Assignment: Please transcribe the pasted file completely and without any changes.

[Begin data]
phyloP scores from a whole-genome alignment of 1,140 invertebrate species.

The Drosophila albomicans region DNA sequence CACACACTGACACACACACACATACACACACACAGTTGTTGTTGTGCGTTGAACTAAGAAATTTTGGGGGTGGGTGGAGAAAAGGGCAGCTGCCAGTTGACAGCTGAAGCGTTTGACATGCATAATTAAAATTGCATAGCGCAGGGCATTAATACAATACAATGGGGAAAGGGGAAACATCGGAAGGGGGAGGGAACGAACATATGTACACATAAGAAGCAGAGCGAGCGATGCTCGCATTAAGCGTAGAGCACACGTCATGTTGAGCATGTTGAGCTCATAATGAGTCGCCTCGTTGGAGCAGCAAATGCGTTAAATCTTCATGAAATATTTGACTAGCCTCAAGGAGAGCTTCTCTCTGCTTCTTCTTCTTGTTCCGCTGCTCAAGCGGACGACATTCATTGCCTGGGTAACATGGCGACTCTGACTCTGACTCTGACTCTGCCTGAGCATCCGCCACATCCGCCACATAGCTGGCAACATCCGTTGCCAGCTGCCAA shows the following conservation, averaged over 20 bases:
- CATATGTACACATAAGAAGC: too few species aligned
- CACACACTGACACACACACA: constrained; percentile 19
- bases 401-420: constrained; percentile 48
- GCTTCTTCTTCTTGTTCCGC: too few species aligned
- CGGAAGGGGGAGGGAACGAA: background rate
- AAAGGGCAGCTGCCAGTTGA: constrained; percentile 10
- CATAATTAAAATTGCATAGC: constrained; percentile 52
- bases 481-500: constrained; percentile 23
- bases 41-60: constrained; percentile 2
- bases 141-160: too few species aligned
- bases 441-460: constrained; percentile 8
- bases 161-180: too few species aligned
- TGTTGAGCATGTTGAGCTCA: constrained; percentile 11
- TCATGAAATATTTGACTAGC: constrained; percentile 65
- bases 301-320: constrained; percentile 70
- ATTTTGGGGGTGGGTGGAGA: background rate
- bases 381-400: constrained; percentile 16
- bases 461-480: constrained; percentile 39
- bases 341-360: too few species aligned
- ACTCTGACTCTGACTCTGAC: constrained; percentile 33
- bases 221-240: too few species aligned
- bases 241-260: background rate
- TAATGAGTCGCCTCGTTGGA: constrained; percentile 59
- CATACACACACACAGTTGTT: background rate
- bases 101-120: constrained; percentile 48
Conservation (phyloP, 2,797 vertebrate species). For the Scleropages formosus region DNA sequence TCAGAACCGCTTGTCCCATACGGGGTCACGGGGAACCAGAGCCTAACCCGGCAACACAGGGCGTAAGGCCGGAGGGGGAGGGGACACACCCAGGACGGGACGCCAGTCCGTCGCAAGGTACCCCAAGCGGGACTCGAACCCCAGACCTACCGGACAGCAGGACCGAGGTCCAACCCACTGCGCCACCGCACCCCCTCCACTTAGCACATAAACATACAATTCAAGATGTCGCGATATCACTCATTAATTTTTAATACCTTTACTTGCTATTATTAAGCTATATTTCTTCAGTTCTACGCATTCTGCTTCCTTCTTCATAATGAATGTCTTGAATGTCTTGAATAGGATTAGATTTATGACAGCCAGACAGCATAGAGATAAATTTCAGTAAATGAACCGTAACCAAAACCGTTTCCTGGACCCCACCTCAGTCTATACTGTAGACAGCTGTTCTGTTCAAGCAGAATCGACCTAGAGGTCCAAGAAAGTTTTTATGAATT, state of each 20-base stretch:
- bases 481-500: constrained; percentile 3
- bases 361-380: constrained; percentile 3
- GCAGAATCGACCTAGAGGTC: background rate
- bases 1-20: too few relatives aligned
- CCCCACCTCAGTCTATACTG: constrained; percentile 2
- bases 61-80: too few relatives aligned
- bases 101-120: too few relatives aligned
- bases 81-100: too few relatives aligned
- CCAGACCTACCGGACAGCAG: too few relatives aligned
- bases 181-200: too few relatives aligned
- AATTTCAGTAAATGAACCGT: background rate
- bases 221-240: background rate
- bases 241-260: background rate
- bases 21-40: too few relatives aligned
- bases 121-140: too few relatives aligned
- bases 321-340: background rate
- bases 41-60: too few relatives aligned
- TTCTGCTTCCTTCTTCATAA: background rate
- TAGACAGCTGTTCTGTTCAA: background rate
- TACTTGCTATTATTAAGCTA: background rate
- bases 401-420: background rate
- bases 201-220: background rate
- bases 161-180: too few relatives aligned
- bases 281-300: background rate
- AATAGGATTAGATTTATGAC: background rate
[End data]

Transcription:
phyloP scores from a whole-genome alignment of 1,140 invertebrate species.

The Drosophila albomicans region DNA sequence CACACACTGACACACACACACATACACACACACAGTTGTTGTTGTGCGTTGAACTAAGAAATTTTGGGGGTGGGTGGAGAAAAGGGCAGCTGCCAGTTGACAGCTGAAGCGTTTGACATGCATAATTAAAATTGCATAGCGCAGGGCATTAATACAATACAATGGGGAAAGGGGAAACATCGGAAGGGGGAGGGAACGAACATATGTACACATAAGAAGCAGAGCGAGCGATGCTCGCATTAAGCGTAGAGCACACGTCATGTTGAGCATGTTGAGCTCATAATGAGTCGCCTCGTTGGAGCAGCAAATGCGTTAAATCTTCATGAAATATTTGACTAGCCTCAAGGAGAGCTTCTCTCTGCTTCTTCTTCTTGTTCCGCTGCTCAAGCGGACGACATTCATTGCCTGGGTAACATGGCGACTCTGACTCTGACTCTGACTCTGCCTGAGCATCCGCCACATCCGCCACATAGCTGGCAACATCCGTTGCCAGCTGCCAA shows the following conservation, averaged over 20 bases:
- CATATGTACACATAAGAAGC: too few species aligned
- CACACACTGACACACACACA: constrained; percentile 19
- bases 401-420: constrained; percentile 48
- GCTTCTTCTTCTTGTTCCGC: too few species aligned
- CGGAAGGGGGAGGGAACGAA: background rate
- AAAGGGCAGCTGCCAGTTGA: constrained; percentile 10
- CATAATTAAAATTGCATAGC: constrained; percentile 52
- bases 481-500: constrained; percentile 23
- bases 41-60: constrained; percentile 2
- bases 141-160: too few species aligned
- bases 441-460: constrained; percentile 8
- bases 161-180: too few species aligned
- TGTTGAGCATGTTGAGCTCA: constrained; percentile 11
- TCATGAAATATTTGACTAGC: constrained; percentile 65
- bases 301-320: constrained; percentile 70
- ATTTTGGGGGTGGGTGGAGA: background rate
- bases 381-400: constrained; percentile 16
- bases 461-480: constrained; percentile 39
- bases 341-360: too few species aligned
- ACTCTGACTCTGACTCTGAC: constrained; percentile 33
- bases 221-240: too few species aligned
- bases 241-260: background rate
- TAATGAGTCGCCTCGTTGGA: constrained; percentile 59
- CATACACACACACAGTTGTT: background rate
- bases 101-120: constrained; percentile 48
Conservation (phyloP, 2,797 vertebrate species). For the Scleropages formosus region DNA sequence TCAGAACCGCTTGTCCCATACGGGGTCACGGGGAACCAGAGCCTAACCCGGCAACACAGGGCGTAAGGCCGGAGGGGGAGGGGACACACCCAGGACGGGACGCCAGTCCGTCGCAAGGTACCCCAAGCGGGACTCGAACCCCAGACCTACCGGACAGCAGGACCGAGGTCCAACCCACTGCGCCACCGCACCCCCTCCACTTAGCACATAAACATACAATTCAAGATGTCGCGATATCACTCATTAATTTTTAATACCTTTACTTGCTATTATTAAGCTATATTTCTTCAGTTCTACGCATTCTGCTTCCTTCTTCATAATGAATGTCTTGAATGTCTTGAATAGGATTAGATTTATGACAGCCAGACAGCATAGAGATAAATTTCAGTAAATGAACCGTAACCAAAACCGTTTCCTGGACCCCACCTCAGTCTATACTGTAGACAGCTGTTCTGTTCAAGCAGAATCGACCTAGAGGTCCAAGAAAGTTTTTATGAATT, state of each 20-base stretch:
- bases 481-500: constrained; percentile 3
- bases 361-380: constrained; percentile 3
- GCAGAATCGACCTAGAGGTC: background rate
- bases 1-20: too few relatives aligned
- CCCCACCTCAGTCTATACTG: constrained; percentile 2
- bases 61-80: too few relatives aligned
- bases 101-120: too few relatives aligned
- bases 81-100: too few relatives aligned
- CCAGACCTACCGGACAGCAG: too few relatives aligned
- bases 181-200: too few relatives aligned
- AATTTCAGTAAATGAACCGT: background rate
- bases 221-240: background rate
- bases 241-260: background rate
- bases 21-40: too few relatives aligned
- bases 121-140: too few relatives aligned
- bases 321-340: background rate
- bases 41-60: too few relatives aligned
- TTCTGCTTCCTTCTTCATAA: background rate
- TAGACAGCTGTTCTGTTCAA: background rate
- TACTTGCTATTATTAAGCTA: background rate
- bases 401-420: background rate
- bases 201-220: background rate
- bases 161-180: too few relatives aligned
- bases 281-300: background rate
- AATAGGATTAGATTTATGAC: background rate